Blog Post #5 - Analysis Of Recordings

This week has been busy with regards to work so finding practice time has been more challenging. I have progressed with the bass guitar as I have access to the instrument when I am teaching. Rather than longer practice sessions, I have been working in shorter bursts when students are unavailable or I have a gap between lessons. Up until the time of writing, I have played the entire first section of II V lines in the book in all keys and have played 19 lines from the second section. 

The callous on my right hand thumb seems to be significantly stronger now and I can play for long periods of time without it becoming an issue. This may be in part down to doing shorter practice sessions, allowing the callous plenty of recovery time. This is speculation but it would be interesting to explore this further, not only for my PhD research but also for bass guitar education and practice generally. 

With regards to the double bass, I was able to do two practise sessions of approximately an hour each this week. I am still working through the first section of II V lines in the book. As previously mentioned, this is a slower process due to issues relating to stamina and intonation. I do believe that this process will be beneficial to my double bass playing as the lines cover intervallic leaps which I would not normally use in my walking lines and solos. 

The area of audio analysis is one in which I have little experience. The areas of my PhD which I am the most comfortable with are historical research and performance practice. The first step in the analysis of recordings has been to put recordings down to analyse. This process was documented in my last blog post. As I research the available software, techniques and methods related to this field, I can at least make some initial comments on aspects of the recordings which are immediately apparent purely through visual analysis of the waveforms.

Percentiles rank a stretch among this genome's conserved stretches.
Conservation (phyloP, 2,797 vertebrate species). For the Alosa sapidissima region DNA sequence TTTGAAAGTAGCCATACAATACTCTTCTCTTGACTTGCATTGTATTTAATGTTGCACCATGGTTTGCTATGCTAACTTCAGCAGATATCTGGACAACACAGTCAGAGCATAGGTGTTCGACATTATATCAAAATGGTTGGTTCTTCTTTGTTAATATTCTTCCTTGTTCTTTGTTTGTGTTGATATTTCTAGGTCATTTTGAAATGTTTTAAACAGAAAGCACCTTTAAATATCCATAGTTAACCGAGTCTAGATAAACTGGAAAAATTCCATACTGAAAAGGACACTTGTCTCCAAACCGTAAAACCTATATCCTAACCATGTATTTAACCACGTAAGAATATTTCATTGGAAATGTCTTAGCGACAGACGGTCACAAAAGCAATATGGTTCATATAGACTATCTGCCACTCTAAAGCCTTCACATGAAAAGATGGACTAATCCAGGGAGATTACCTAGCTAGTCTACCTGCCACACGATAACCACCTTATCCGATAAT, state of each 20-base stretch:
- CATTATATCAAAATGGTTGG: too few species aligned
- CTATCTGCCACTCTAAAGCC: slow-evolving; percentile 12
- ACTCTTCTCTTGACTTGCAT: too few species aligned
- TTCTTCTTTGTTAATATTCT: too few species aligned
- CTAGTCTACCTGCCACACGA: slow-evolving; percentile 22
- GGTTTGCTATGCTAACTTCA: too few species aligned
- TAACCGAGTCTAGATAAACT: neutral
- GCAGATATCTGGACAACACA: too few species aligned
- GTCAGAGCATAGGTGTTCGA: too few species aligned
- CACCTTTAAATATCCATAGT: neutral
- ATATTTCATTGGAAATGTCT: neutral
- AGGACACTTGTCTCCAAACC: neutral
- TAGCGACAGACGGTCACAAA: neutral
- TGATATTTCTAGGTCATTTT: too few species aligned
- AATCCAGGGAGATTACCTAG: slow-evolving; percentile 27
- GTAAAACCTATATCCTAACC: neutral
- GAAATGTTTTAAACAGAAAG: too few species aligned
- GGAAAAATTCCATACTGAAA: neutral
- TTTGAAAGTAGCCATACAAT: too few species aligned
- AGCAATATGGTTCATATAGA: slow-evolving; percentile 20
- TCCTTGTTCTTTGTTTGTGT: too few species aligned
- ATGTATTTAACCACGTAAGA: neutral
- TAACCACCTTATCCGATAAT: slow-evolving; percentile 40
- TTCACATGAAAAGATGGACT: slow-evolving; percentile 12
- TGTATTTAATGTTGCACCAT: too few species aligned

When the five recordings are listened to simultaneously, the timing appears to be strong in the sense that the bass lines match up consistently but have a slight chorus effect that comes with the overlaying of several recordings of the same passage. Visual analysis gives me a deeper understanding of how my timing varies on each performance. Although there is fluctuation throughout the performances, I can see that on the double bass, my timing tends to be on top of, or slightly ahead of the beat. Very rarely am I behind the beat on the instrument. The bass guitar played with the index finger follows a similar pattern. As these are the two most familiar styles of playing to me, this seems logical. There is a greater amount of inconsistency with the bass guitar thumb recordings, whether the fingers are anchored on the rest or the body of the bass. It would seem that I play more behind the beat using this method but notes are played in front of, on top of and behind the beat. It will be interesting to see how this changes as I become more comfortable with the technique. The plectrum shows a similar amount of fluctuation although the performance becomes more consistently on the beat as it progresses. 

It would appear that on the double bass, my note length is greater and there is little gap between the notes when compared to those on the bass guitar (all techniques). This was a surprising finding. I believe this may be due to me trying to mute the strings on the bass guitar between notes to avoid overtones and sympathetic resonance. I am very intrigued to see how this will change when I fit a muting device to the instrument. I will analyse these recordings further this week.

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